by Chris Scott, reviewed on
Developer Harmonix has long been the standard bearer for the music genre of games. Since the release of Guitar Hero, which they developed in conjunction with Red Octane, Harmonix has blazed the trail that all other developers have followed. Recently though the music genre has been a bit stale. While titles like DJ Hero have certainly done something different with the niche, the two main franchises, Guitar Hero and Rock Band, have been floundering a bit. Something new and revolutionary needs to come out and blaze a new trail for music games to follow and Harmonix has once again stepped up to the plate delivering what can only be described as their masterpiece.
Rock Band 3 is the party game that millions of players around the world have grown to love with a windfall of improvements that make the game the deepest and yet most accessible game to date. The core formula stays intact, players will still play along with color coded “notes” with their assembled arsenal of plastic instruments but Rock Band 3 adds a brand new instrument to the arsenal, the keyboard, and it is as awesome as you think it is. Playing the keyboard is utterly satisfying and a welcome change of pace from the standard instruments of guitar, bass and drums. It also is a welcome addition for parties that do not have a singer or a drummer. Sadly there is no support on the XBOX 360 for more than four simultaneous players on one console, so the “full” band experience is relegated to XBOX Live.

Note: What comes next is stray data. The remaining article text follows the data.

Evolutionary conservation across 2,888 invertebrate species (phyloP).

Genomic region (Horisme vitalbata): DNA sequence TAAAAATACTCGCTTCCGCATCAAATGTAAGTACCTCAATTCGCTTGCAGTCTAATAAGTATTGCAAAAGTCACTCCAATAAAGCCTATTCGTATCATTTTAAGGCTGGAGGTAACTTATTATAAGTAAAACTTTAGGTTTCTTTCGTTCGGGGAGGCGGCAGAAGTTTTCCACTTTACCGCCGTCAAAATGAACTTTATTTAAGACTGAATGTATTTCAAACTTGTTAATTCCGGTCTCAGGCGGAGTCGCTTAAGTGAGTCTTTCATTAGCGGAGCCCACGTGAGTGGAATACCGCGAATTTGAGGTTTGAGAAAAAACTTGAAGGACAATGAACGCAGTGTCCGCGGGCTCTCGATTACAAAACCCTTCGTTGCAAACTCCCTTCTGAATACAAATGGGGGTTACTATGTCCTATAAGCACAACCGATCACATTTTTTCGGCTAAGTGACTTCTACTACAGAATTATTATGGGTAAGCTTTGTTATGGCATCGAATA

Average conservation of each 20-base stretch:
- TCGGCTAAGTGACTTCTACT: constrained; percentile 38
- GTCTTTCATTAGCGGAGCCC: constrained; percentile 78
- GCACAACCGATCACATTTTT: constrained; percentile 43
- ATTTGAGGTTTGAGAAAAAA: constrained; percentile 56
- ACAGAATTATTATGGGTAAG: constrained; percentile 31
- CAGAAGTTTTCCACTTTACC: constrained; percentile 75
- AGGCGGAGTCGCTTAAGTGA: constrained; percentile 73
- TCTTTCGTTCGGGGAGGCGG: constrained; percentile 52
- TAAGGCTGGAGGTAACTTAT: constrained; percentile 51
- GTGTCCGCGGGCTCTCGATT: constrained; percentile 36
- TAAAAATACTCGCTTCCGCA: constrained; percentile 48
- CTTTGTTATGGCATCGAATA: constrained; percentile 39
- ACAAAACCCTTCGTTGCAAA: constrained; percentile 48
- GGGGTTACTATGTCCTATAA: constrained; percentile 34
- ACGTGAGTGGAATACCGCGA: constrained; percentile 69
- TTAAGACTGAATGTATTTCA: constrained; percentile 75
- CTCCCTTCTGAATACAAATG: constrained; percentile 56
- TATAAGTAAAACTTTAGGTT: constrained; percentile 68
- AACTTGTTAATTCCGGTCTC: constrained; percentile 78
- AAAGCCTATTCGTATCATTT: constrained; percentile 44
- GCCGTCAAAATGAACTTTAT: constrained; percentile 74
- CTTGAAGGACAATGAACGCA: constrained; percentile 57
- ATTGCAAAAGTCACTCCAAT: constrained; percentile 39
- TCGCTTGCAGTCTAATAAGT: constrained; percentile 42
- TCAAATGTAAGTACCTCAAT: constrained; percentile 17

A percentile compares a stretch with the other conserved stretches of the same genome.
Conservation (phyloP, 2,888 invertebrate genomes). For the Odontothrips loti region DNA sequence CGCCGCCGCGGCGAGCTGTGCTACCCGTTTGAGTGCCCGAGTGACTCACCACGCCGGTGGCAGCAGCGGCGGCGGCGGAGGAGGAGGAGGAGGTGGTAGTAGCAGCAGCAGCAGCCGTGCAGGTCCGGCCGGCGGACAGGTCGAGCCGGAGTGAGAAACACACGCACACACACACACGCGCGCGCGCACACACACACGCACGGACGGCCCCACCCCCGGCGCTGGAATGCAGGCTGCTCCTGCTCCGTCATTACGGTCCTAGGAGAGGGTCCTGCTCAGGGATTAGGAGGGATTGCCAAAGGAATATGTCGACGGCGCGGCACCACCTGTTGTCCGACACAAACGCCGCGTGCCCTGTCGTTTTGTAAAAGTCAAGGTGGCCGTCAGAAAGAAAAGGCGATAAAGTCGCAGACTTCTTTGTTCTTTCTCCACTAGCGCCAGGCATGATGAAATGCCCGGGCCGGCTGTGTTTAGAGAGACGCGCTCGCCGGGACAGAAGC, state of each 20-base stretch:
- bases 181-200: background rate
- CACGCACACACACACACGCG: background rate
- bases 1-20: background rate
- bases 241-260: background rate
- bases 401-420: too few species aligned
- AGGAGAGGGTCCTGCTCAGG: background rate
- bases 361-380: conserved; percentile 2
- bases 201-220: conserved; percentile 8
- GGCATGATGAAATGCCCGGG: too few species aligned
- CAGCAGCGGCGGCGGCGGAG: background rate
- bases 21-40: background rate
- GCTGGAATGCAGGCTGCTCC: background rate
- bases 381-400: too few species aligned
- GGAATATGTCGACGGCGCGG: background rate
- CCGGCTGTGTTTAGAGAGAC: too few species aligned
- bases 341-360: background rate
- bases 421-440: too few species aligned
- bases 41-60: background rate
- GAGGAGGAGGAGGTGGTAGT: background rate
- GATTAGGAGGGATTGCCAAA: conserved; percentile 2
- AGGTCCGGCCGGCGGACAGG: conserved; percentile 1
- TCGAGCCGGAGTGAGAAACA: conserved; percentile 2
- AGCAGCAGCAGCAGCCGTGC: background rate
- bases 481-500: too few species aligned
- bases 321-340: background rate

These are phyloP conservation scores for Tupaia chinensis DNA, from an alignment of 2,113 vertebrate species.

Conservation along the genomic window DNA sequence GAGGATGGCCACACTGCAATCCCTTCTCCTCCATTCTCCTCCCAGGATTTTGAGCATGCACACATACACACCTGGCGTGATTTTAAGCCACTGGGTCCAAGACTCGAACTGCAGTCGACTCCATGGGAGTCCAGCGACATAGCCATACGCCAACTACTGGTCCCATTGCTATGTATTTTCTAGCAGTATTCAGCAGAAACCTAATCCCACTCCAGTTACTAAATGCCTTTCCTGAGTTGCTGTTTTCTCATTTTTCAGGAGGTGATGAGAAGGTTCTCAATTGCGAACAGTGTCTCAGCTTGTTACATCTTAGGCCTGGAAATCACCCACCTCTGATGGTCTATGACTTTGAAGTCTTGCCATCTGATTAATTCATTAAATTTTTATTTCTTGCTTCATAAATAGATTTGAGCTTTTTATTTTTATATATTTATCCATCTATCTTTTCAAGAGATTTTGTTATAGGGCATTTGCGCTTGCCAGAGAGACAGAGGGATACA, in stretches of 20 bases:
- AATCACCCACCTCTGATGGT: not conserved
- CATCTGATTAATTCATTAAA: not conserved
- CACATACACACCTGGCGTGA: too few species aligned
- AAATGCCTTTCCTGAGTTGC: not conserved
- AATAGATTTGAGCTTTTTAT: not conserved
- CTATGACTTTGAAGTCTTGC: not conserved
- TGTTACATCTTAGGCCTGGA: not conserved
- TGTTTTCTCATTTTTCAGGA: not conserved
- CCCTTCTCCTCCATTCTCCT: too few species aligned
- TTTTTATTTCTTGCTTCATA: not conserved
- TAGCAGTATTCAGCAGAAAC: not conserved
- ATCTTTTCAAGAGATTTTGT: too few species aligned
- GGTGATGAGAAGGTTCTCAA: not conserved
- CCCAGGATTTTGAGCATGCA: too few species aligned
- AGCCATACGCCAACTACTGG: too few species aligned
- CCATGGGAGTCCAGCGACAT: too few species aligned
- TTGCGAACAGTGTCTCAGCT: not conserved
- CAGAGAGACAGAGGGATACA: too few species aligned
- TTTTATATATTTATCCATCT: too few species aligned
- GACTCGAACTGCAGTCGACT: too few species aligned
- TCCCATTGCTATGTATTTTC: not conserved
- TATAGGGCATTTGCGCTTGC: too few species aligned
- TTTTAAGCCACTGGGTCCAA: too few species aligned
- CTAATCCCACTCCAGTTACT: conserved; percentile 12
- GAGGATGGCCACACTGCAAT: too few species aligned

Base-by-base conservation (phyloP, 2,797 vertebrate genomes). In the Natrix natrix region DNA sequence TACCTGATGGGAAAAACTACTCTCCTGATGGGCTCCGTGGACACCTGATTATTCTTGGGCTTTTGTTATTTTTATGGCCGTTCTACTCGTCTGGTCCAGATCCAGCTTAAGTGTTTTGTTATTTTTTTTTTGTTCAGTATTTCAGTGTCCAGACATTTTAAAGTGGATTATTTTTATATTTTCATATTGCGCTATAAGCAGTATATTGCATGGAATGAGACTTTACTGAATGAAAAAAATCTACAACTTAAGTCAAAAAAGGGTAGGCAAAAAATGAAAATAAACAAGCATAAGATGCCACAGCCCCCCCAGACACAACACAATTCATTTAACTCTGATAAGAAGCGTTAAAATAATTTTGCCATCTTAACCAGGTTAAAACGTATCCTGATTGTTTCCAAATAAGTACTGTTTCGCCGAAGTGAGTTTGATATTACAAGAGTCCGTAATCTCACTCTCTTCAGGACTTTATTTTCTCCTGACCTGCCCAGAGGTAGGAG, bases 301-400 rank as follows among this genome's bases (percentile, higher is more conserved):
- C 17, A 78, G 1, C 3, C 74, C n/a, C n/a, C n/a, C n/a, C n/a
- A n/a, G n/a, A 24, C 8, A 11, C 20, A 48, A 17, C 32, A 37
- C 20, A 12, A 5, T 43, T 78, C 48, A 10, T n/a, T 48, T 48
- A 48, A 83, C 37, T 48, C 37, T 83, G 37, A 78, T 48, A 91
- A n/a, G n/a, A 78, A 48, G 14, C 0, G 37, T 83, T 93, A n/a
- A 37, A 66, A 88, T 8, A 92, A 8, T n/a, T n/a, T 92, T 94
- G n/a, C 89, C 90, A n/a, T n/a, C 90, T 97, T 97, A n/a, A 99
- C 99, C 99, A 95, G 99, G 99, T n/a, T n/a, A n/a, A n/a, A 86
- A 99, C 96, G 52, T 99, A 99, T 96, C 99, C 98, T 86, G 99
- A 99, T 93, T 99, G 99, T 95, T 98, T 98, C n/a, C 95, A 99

In addition to the keyboard, the campaign has received a drastic overhaul. Gone is the globe trotting and sometimes tedious World Tour mode of previous titles. In its place is a menu driven challenge/goal system that is something of a hybrid of the old World Tour mode and Rock Band 2’s challenge system. Hundreds of challenges await players and while it is far deeper than anything from the previous games it also does not feel as daunting an undertaking to attempt playing them.
The core game focuses on a series of Road Challenges that basically simulate the rise of a small garage band to a worldwide phenomenon. These Road Challenges come complete with a series of amusing animated cut-scenes that feature the player’s created band. I found it quite amusing to watch my on screen persona party on a rooftop and end up passed out pool side. Aside from the Road Challenges though each instrument, including vocals has a deep progression that asks players to do a variety of tasks, like five star all the songs on a particular difficulty, or hit 90% of the notes on a certain number of songs in a particular difficulty. These additional progressions are the carrot that will keep players playing after they finish the Road Challenges and best of all, they are all designed to help players improve over time, so by the time you finish with those medium difficulty challenges you will be ready to move on to the easiest of the hard difficulty challenges.
Unlike any previous music game before it, Rock Band 3 encourages its players to improve through constant practice. This shouldn’t really come as a surprise though because the biggest new addition, Pro mode, is something that will require a lot of practice. Pro mode is the culmination is the culmination of everything that Harmonix has been trying to do since the first Guitar Hero game.
The new keyboard and pro-modes revitalize a stale genre.